Boosting vitamin D intake could help to prevent age-related diseases, in particular loss of vision and blindness, a study said.
Middle-aged mice treated with the vitamin for six weeks had lower levels of a toxic protein linked to age-related macular degeneration, heart disease and Alzheimer's, it was reported in the journal Neurobiology of Aging. AMD is the leading cause of blindness among people over 50 in the developed world.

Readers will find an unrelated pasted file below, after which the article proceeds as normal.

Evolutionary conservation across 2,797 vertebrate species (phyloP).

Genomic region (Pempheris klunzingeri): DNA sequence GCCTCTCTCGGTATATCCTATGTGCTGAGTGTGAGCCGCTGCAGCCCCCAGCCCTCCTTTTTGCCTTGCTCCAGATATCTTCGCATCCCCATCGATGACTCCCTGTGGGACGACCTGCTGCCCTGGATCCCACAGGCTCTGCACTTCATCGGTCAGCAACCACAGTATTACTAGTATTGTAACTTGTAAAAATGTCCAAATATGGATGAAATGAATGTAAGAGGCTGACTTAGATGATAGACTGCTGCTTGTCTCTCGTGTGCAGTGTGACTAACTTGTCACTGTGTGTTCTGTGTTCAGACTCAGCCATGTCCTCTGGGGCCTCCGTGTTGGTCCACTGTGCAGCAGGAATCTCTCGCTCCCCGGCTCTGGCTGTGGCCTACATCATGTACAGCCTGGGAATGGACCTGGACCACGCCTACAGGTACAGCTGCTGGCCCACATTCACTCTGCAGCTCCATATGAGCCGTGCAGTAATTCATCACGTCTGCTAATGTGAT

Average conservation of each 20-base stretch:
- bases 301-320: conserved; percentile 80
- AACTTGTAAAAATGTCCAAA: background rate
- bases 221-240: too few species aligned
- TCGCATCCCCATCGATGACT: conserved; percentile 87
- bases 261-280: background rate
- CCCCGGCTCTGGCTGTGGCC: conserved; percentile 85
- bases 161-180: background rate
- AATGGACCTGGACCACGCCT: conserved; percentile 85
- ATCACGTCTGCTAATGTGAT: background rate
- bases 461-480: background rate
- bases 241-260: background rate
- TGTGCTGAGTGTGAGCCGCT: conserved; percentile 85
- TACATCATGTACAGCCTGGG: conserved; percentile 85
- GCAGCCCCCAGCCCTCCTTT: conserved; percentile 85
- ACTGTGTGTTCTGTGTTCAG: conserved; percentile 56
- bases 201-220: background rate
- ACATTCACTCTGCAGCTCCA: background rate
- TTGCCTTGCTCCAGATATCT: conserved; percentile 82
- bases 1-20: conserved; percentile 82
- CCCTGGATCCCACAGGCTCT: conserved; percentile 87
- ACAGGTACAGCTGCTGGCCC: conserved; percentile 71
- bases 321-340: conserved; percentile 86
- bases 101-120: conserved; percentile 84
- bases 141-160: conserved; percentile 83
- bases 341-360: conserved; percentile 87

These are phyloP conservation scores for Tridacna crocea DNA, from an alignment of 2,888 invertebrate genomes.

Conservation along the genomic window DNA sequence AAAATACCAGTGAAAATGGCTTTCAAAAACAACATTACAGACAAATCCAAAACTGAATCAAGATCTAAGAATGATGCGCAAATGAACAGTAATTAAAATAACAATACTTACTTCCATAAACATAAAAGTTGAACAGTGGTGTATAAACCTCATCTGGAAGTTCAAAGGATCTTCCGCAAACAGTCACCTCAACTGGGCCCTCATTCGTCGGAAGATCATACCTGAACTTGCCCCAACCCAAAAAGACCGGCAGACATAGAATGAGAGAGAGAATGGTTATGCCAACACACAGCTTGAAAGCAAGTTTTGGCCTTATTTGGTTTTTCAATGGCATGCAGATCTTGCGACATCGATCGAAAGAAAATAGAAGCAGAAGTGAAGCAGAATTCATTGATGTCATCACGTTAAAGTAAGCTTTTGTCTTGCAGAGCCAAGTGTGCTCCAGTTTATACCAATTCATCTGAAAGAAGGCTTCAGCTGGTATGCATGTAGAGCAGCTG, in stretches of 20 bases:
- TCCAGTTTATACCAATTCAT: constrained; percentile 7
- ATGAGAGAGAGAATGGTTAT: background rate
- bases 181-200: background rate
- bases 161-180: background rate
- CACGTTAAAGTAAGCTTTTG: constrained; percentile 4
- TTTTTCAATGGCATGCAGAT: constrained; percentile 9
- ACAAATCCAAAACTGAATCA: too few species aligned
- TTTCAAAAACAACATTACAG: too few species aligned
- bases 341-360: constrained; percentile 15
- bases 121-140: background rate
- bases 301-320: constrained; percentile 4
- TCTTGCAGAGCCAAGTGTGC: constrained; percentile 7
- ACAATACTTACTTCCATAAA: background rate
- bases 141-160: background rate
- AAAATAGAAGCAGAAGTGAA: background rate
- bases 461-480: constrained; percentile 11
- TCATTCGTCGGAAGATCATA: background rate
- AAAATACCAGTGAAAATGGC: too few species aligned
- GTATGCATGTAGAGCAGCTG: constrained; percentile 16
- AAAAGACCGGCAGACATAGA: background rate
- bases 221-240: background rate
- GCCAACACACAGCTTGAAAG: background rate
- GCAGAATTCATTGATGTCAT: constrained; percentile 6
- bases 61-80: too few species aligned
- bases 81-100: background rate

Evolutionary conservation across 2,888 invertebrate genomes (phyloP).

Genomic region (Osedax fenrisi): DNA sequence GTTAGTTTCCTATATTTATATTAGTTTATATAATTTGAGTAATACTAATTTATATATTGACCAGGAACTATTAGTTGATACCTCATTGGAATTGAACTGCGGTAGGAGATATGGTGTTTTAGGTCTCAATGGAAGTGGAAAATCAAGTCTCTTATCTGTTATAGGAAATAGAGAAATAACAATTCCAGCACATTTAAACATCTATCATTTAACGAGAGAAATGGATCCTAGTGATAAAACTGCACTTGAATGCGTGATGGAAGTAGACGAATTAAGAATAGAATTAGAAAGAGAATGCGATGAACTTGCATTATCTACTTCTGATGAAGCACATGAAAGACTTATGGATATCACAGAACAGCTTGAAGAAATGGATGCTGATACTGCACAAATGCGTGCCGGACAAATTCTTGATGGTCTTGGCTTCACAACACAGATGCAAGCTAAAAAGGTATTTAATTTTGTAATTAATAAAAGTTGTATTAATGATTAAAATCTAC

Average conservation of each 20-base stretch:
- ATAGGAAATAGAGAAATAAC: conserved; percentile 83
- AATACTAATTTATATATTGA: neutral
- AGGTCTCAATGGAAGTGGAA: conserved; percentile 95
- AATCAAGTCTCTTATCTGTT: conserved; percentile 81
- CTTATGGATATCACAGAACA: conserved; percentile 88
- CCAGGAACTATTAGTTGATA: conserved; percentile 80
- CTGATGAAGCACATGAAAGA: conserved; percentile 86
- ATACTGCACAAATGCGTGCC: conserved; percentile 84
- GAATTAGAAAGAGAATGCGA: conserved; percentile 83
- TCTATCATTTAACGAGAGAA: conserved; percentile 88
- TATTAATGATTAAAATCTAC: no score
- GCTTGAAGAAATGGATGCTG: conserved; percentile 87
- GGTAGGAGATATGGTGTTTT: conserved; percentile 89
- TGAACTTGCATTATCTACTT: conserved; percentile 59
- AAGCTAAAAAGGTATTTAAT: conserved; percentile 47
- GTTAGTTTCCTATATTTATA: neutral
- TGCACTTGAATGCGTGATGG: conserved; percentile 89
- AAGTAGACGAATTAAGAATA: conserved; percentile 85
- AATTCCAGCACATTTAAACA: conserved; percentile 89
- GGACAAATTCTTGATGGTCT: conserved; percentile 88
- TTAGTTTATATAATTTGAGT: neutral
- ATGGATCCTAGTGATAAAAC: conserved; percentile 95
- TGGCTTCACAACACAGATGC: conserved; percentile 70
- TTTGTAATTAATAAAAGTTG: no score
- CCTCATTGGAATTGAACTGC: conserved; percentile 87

Lower levels of amyloid beta in the mice's eyes and blood vessels led to significant improvement in their vision. Vitamin D treatment also reduced numbers of cells called macrophages, which play a vital role in the immune system and can also trigger inflammation.
The study adds to growing evidence linking vitamin D, naturally generated by ultraviolet rays from the sun on skin, with a diverse rage of disorders including diabetes, arthritis and some cancers.
People today are generally less exposed to vitamin D than our early ancestors.